Perhaps it's my place in life. Perhaps it's the fact that for the first time I had the opportunity to attend every service in Holy Week. Or, perhaps it's just a function of ancient architecture and strong incense in the thurible. Whatever it is... I've had a really powerful Easter.
Growing up, Easter was always a sort of "second holiday," taking its place in line behind Christmas. I think that's how it is in a lot of evangelically-leaning Protestant churches. Sure, we celebrated Easter, but not nearly to the same extent as we did Christmas. In my family, as often with my church, Christmas begins with the end of Thanksgiving and goes all the way until New Year's Day. It's a sweeping celebration filled with loads of decorations, more Christmas trees than our house can hold, wonderful food, and a celebration of our love for one another. I absolutely LOVE the way my family does Christmas, and I plan on carrying on that tradition in my own family later on.
But Easter never got the same attention. For one, we didn't get much time off for Easter, and so any preparation for it had to be rather rushed. And two, the Easter Bunny just isn't nearly as magnificent as Santa Claus... it's just not. Even our Easter service at church failed to live up to the candlelit extravaganza that was Christmas Eve service. And so, while Easter is, theologically speaking, infinitely more significant than Christmas, I just never saw it that way.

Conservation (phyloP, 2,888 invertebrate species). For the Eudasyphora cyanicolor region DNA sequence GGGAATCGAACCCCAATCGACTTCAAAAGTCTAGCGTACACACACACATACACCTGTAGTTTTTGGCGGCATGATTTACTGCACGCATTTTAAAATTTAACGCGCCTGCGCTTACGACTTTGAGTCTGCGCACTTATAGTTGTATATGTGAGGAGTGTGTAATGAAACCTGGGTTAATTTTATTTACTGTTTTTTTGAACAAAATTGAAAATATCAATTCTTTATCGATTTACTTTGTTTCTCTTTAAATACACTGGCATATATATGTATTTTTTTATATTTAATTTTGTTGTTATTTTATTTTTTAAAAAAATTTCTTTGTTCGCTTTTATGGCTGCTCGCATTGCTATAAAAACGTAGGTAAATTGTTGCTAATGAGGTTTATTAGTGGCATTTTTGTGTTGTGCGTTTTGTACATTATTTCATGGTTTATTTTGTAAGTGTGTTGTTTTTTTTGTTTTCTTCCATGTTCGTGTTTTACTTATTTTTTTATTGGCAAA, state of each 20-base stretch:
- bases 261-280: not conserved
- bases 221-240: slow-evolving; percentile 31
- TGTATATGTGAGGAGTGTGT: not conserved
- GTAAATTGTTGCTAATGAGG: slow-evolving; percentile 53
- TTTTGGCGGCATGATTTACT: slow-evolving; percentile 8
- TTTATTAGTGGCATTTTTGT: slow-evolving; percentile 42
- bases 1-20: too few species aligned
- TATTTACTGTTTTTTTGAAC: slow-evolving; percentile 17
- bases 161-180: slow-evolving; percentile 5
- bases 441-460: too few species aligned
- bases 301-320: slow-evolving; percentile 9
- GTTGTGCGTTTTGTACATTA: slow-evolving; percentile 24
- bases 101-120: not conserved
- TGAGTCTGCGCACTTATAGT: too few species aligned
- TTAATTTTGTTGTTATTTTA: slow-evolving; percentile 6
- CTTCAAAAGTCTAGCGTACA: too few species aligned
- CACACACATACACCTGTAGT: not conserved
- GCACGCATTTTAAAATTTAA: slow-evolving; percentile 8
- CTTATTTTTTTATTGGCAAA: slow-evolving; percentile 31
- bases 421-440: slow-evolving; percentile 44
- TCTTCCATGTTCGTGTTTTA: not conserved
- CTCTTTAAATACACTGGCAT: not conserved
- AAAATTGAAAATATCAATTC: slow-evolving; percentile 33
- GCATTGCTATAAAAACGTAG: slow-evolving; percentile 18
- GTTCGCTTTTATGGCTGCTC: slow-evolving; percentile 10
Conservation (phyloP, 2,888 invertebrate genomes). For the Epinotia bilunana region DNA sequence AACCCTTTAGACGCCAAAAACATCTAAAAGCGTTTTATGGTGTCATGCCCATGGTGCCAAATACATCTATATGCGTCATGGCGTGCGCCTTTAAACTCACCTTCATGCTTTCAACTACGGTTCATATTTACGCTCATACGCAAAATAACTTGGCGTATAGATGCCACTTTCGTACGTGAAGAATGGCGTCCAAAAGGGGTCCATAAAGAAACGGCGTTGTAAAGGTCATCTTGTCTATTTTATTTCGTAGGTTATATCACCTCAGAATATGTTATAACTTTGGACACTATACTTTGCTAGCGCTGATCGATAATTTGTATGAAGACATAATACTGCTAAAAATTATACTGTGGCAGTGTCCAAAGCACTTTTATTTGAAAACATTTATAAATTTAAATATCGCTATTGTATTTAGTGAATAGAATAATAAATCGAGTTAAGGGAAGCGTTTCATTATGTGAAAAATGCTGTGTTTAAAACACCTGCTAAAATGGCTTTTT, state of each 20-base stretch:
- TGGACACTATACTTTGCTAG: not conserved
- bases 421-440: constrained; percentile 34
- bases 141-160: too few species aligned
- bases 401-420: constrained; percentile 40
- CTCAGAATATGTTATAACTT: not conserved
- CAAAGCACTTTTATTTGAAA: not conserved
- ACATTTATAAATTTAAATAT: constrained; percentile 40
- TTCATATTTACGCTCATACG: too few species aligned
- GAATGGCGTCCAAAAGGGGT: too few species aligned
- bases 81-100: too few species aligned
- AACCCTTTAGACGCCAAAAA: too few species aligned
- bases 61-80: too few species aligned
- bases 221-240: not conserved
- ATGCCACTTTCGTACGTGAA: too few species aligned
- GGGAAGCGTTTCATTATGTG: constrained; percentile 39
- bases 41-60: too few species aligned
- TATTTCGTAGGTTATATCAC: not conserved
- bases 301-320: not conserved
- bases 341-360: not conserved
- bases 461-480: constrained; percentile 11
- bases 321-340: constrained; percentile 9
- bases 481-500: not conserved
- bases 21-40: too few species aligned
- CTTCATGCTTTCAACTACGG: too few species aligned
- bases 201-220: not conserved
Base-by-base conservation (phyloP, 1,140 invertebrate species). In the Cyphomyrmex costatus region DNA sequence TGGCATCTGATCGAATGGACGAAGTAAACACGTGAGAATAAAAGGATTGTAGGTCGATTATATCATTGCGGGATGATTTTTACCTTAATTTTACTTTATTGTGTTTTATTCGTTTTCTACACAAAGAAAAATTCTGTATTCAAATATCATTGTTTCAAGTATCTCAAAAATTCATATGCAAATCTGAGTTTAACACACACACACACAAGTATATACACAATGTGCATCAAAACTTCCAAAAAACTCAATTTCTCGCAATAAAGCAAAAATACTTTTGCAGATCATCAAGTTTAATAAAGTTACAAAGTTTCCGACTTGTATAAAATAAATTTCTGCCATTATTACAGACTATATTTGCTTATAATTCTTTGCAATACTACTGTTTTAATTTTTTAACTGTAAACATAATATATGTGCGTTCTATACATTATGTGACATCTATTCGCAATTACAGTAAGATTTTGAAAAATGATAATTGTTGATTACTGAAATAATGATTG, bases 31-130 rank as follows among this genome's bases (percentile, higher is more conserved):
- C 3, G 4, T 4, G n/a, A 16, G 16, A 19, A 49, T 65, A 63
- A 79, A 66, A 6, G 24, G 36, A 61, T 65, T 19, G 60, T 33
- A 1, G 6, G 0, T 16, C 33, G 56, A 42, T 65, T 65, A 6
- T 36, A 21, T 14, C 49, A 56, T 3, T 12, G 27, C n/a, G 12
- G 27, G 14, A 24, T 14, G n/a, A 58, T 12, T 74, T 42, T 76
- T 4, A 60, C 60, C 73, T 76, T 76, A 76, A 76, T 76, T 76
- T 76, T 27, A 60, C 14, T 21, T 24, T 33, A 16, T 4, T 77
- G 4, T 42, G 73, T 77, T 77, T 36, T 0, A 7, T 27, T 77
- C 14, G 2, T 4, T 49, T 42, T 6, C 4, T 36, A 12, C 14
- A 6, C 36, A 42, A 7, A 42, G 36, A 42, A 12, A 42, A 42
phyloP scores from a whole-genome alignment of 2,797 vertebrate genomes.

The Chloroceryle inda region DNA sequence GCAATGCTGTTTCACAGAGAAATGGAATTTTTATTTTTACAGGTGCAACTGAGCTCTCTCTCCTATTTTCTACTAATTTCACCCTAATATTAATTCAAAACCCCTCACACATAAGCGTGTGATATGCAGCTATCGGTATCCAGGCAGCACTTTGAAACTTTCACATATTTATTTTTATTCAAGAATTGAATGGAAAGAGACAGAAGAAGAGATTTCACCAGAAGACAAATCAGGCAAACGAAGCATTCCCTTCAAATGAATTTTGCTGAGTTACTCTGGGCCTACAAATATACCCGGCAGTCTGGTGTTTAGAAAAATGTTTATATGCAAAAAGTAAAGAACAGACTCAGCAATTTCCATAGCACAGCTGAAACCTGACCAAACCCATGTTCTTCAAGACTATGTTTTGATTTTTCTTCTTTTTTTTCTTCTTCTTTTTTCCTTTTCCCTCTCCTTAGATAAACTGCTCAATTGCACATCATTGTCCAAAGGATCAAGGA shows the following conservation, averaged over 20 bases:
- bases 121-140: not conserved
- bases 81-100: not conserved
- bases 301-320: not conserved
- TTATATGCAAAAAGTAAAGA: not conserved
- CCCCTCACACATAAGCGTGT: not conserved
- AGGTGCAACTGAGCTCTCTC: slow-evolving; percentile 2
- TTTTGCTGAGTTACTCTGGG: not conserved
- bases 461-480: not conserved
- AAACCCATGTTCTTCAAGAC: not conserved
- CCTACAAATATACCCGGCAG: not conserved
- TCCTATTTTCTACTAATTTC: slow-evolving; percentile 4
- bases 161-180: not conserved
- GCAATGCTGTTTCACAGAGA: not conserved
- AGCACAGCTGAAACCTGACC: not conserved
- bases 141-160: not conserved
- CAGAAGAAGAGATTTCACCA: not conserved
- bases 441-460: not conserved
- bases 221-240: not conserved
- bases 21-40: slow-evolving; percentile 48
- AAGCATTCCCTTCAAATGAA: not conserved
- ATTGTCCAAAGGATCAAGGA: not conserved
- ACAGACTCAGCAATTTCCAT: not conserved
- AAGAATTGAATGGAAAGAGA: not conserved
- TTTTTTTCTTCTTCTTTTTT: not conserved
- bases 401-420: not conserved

I think that's why this Easter had such a profound impact on me-- it was made important. It was acted out over the course of two weeks with special liturgies and readings and processions. The altars were stripped. The vestments lost their splendor. The songs grew somber. The Archbishop came to preside over services. He washed people's feet. We all lived as the disciples did, confused at what was happening around us. We celebrated baptisms and confirmations, we all renewed our vows of devotion to Christ and the church. We lit candles and sang lamentations. And then--Christos anesti!--we celebrated.
In a culture so far removed from the miracle of Easter, I think that the more liturgical way of observing Holy Week makes more sense. It makes the events told in scripture more immediate, and forces you to truly contemplate them as you actually participate in each part of the story. You engage with the text; you empathize and interact. All of this rises in personal importance as I draw deeper into the discernment process for ordination.
While in Dublin, I began corresponding with my priest back in Champaign, discussing among other things the most pertinent steps I'd need to take when I get home in order to form the necessary committees to begin the ordination process. As it turns out, there are quite a few things on the list to get done, and the alacrity with which we'll have to move to accomplish everything on time does not leave me encouraged. It will be tough. But as this Holy Week has taught me, there's always centering devotional practice, there's always calm to be found, and there's always renewal that comes in the end.